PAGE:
The BBC’s Panorama covered the issue of sleep last week, specifically how much sleep our children get (or don’t get).
Various studies were carried out and cited, all of which pointed towards how a certain amount of sleep is vital to our general well-being.
The performance of kids in schools was demonstrated to suffer a negative effect if they weren’t sleeping enough. As an adult or a parent, we are all familiar with the eyes-on-strings sensation that too little snooze can give.
It’s often when becoming a parent that you simultaneously become aware of why sleep deprivation is used as a form of torture.
But, as the programme suggested, children do not always automatically know how to sleep. Some need to be trained.
When my eldest daughter was born she merrily snoozed all day, eyes opening like a tiny Nosferatu as soon as sundown occurred, refusing to sleep again or be put down anywhere that resembled a Moses basket or sleeping area.
We eventually resorted to controlled crying, which worked a treat, although it was emotional hell for the week it took to work.
But a week is nothing – some of the parents on this programme hadn’t slept for years and years.
Studies were also cited that claimed leaving a child to cry has no detrimental long-term effect. Parents should make it clear that they are present, the child has not been deserted, but should engage in no spoken interaction.
Allowing a baby to cry is different to making it cry. However, there will always be two sides to this and people who disagree.
Each to their own in the school of parenting – it’s far too subjective to enforce opinions. Rods for our own backs and all that.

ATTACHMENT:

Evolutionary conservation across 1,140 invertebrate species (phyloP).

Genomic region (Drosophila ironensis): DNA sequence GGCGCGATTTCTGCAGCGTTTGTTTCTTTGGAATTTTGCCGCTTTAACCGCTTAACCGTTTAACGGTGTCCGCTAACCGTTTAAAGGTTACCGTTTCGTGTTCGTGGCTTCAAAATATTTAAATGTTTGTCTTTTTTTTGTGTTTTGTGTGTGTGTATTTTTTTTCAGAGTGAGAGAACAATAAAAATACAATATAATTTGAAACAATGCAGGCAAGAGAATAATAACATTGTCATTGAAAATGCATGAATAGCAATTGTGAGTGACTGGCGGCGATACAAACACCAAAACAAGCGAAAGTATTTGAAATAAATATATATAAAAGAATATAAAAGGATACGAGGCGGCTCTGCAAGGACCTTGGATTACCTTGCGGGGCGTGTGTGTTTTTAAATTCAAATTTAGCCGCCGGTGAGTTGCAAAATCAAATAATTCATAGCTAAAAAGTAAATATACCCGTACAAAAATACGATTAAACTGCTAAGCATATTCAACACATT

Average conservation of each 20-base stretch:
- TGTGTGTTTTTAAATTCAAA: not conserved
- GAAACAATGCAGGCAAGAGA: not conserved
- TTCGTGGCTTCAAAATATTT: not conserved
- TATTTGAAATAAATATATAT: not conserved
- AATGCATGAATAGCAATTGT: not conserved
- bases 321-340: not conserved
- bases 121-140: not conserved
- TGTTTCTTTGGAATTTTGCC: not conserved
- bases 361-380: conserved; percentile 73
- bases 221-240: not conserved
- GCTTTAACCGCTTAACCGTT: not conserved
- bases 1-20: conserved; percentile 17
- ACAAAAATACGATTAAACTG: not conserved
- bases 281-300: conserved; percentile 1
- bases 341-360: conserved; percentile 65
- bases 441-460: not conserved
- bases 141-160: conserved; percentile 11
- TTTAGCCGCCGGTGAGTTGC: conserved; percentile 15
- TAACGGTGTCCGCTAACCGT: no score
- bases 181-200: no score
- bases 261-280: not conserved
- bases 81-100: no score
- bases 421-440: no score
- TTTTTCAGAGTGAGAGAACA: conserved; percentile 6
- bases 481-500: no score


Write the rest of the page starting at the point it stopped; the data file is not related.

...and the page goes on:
The main contributory factor in lack of sleep was the use of tablets and tech before bedtime. Screen addiction in a child’s developing brain has been shown to do extreme harm, and obviously stimulates the brain, which isn’t rocket science. But for some of the people featured, it was far easier said than done. As is most parenting in general!
MOONLIGHT MAY HAVE WON, BUT LA LA LAND IS MORE ACCURATE
At last with the 2017 Oscars ceremony came some celebrity news that didn’t involve one of them popping their clogs in an untimely fashion, reportedly sleeping with Taylor Swift or having their lips pumped up to the size of a couple of bouncy balls.
On and on went the kerfuffle, with accountants from the firm in charge of the vote-counting, Price Waterhouse Something or Other, having to provide protection for the terrible twosome that made the (actually entirely non-heinous) mistake of handing out the wrong envelope.
Apparently, they are receiving death threats for being human.
The film that won the Oscar may have been entitled Moonlight, but La La Land is clearly the more accurate of the two.
SO WHO’LL DO THE COOKING, THE CLEANING AND WASHING-UP?
With a fortnight to Mother’s Day, mums everywhere will know what’s coming.
The homemade cards, the little gifts, or perhaps a hungover youth because your kids are older and don’t know their own name before midday on a Sunday, let alone yours.
The other thing that the mummies know is coming is The Post-Mother’s Day Mess.
This is the state the house gets into because your kids and partner lovingly suggest you ‘take it easy’.
All well and good – but who does the cooking, cleaning and washing-up instead?
Houses everywhere, come Monday March 27, will look like a grenade has been lobbed at them and mothers will be cursing their ‘rest day’ when it comes to finding clean school socks.